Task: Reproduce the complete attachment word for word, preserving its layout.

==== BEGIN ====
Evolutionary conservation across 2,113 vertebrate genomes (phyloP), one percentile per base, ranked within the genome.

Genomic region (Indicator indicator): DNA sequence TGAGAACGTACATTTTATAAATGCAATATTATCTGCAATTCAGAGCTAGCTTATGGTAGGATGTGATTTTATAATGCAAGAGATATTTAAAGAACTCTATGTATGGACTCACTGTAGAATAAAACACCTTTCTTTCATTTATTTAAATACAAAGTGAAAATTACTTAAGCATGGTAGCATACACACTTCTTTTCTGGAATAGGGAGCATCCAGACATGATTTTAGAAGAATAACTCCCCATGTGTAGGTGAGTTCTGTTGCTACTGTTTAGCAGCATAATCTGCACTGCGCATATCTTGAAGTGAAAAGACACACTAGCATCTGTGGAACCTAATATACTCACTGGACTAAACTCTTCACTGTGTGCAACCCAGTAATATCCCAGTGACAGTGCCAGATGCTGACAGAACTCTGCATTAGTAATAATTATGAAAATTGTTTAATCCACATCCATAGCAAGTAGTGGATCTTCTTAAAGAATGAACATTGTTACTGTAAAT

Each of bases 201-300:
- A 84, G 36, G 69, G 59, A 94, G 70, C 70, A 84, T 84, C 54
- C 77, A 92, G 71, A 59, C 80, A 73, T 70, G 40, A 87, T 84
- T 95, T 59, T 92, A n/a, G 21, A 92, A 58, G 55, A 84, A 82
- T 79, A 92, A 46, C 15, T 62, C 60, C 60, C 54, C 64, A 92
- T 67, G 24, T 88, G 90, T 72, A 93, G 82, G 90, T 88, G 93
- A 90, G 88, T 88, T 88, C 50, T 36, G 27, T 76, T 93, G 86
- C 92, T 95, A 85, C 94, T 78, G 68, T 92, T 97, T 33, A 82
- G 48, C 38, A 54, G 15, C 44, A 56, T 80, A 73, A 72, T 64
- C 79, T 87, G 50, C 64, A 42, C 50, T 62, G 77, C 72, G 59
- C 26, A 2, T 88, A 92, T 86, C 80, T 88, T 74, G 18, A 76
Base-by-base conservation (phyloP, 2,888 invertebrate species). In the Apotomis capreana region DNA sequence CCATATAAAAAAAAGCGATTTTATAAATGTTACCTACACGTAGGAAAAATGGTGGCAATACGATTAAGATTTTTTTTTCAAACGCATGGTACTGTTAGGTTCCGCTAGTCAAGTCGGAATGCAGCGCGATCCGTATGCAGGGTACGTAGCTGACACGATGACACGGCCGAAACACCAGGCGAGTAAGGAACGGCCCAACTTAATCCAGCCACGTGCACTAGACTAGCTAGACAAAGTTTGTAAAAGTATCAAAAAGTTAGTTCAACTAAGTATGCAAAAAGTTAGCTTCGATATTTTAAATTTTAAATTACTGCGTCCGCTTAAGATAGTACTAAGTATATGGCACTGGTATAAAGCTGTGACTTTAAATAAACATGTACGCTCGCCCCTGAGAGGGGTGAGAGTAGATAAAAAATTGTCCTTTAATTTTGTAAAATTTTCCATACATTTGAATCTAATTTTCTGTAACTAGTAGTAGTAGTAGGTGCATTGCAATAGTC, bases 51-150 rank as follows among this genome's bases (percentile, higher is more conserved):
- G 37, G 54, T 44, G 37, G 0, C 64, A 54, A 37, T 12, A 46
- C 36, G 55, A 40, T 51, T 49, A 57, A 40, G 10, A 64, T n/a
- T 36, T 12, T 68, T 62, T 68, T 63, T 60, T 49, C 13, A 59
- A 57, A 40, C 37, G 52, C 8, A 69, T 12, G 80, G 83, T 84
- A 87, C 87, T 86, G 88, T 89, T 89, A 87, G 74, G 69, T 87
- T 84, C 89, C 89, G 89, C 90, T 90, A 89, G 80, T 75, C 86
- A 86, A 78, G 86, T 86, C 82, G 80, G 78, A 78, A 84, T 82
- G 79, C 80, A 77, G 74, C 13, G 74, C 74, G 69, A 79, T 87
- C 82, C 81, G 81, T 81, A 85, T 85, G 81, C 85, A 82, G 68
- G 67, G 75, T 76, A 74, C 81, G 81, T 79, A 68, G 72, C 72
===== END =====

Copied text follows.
Evolutionary conservation across 2,113 vertebrate genomes (phyloP), one percentile per base, ranked within the genome.

Genomic region (Indicator indicator): DNA sequence TGAGAACGTACATTTTATAAATGCAATATTATCTGCAATTCAGAGCTAGCTTATGGTAGGATGTGATTTTATAATGCAAGAGATATTTAAAGAACTCTATGTATGGACTCACTGTAGAATAAAACACCTTTCTTTCATTTATTTAAATACAAAGTGAAAATTACTTAAGCATGGTAGCATACACACTTCTTTTCTGGAATAGGGAGCATCCAGACATGATTTTAGAAGAATAACTCCCCATGTGTAGGTGAGTTCTGTTGCTACTGTTTAGCAGCATAATCTGCACTGCGCATATCTTGAAGTGAAAAGACACACTAGCATCTGTGGAACCTAATATACTCACTGGACTAAACTCTTCACTGTGTGCAACCCAGTAATATCCCAGTGACAGTGCCAGATGCTGACAGAACTCTGCATTAGTAATAATTATGAAAATTGTTTAATCCACATCCATAGCAAGTAGTGGATCTTCTTAAAGAATGAACATTGTTACTGTAAAT

Each of bases 201-300:
- A 84, G 36, G 69, G 59, A 94, G 70, C 70, A 84, T 84, C 54
- C 77, A 92, G 71, A 59, C 80, A 73, T 70, G 40, A 87, T 84
- T 95, T 59, T 92, A n/a, G 21, A 92, A 58, G 55, A 84, A 82
- T 79, A 92, A 46, C 15, T 62, C 60, C 60, C 54, C 64, A 92
- T 67, G 24, T 88, G 90, T 72, A 93, G 82, G 90, T 88, G 93
- A 90, G 88, T 88, T 88, C 50, T 36, G 27, T 76, T 93, G 86
- C 92, T 95, A 85, C 94, T 78, G 68, T 92, T 97, T 33, A 82
- G 48, C 38, A 54, G 15, C 44, A 56, T 80, A 73, A 72, T 64
- C 79, T 87, G 50, C 64, A 42, C 50, T 62, G 77, C 72, G 59
- C 26, A 2, T 88, A 92, T 86, C 80, T 88, T 74, G 18, A 76
Base-by-base conservation (phyloP, 2,888 invertebrate species). In the Apotomis capreana region DNA sequence CCATATAAAAAAAAGCGATTTTATAAATGTTACCTACACGTAGGAAAAATGGTGGCAATACGATTAAGATTTTTTTTTCAAACGCATGGTACTGTTAGGTTCCGCTAGTCAAGTCGGAATGCAGCGCGATCCGTATGCAGGGTACGTAGCTGACACGATGACACGGCCGAAACACCAGGCGAGTAAGGAACGGCCCAACTTAATCCAGCCACGTGCACTAGACTAGCTAGACAAAGTTTGTAAAAGTATCAAAAAGTTAGTTCAACTAAGTATGCAAAAAGTTAGCTTCGATATTTTAAATTTTAAATTACTGCGTCCGCTTAAGATAGTACTAAGTATATGGCACTGGTATAAAGCTGTGACTTTAAATAAACATGTACGCTCGCCCCTGAGAGGGGTGAGAGTAGATAAAAAATTGTCCTTTAATTTTGTAAAATTTTCCATACATTTGAATCTAATTTTCTGTAACTAGTAGTAGTAGTAGGTGCATTGCAATAGTC, bases 51-150 rank as follows among this genome's bases (percentile, higher is more conserved):
- G 37, G 54, T 44, G 37, G 0, C 64, A 54, A 37, T 12, A 46
- C 36, G 55, A 40, T 51, T 49, A 57, A 40, G 10, A 64, T n/a
- T 36, T 12, T 68, T 62, T 68, T 63, T 60, T 49, C 13, A 59
- A 57, A 40, C 37, G 52, C 8, A 69, T 12, G 80, G 83, T 84
- A 87, C 87, T 86, G 88, T 89, T 89, A 87, G 74, G 69, T 87
- T 84, C 89, C 89, G 89, C 90, T 90, A 89, G 80, T 75, C 86
- A 86, A 78, G 86, T 86, C 82, G 80, G 78, A 78, A 84, T 82
- G 79, C 80, A 77, G 74, C 13, G 74, C 74, G 69, A 79, T 87
- C 82, C 81, G 81, T 81, A 85, T 85, G 81, C 85, A 82, G 68
- G 67, G 75, T 76, A 74, C 81, G 81, T 79, A 68, G 72, C 72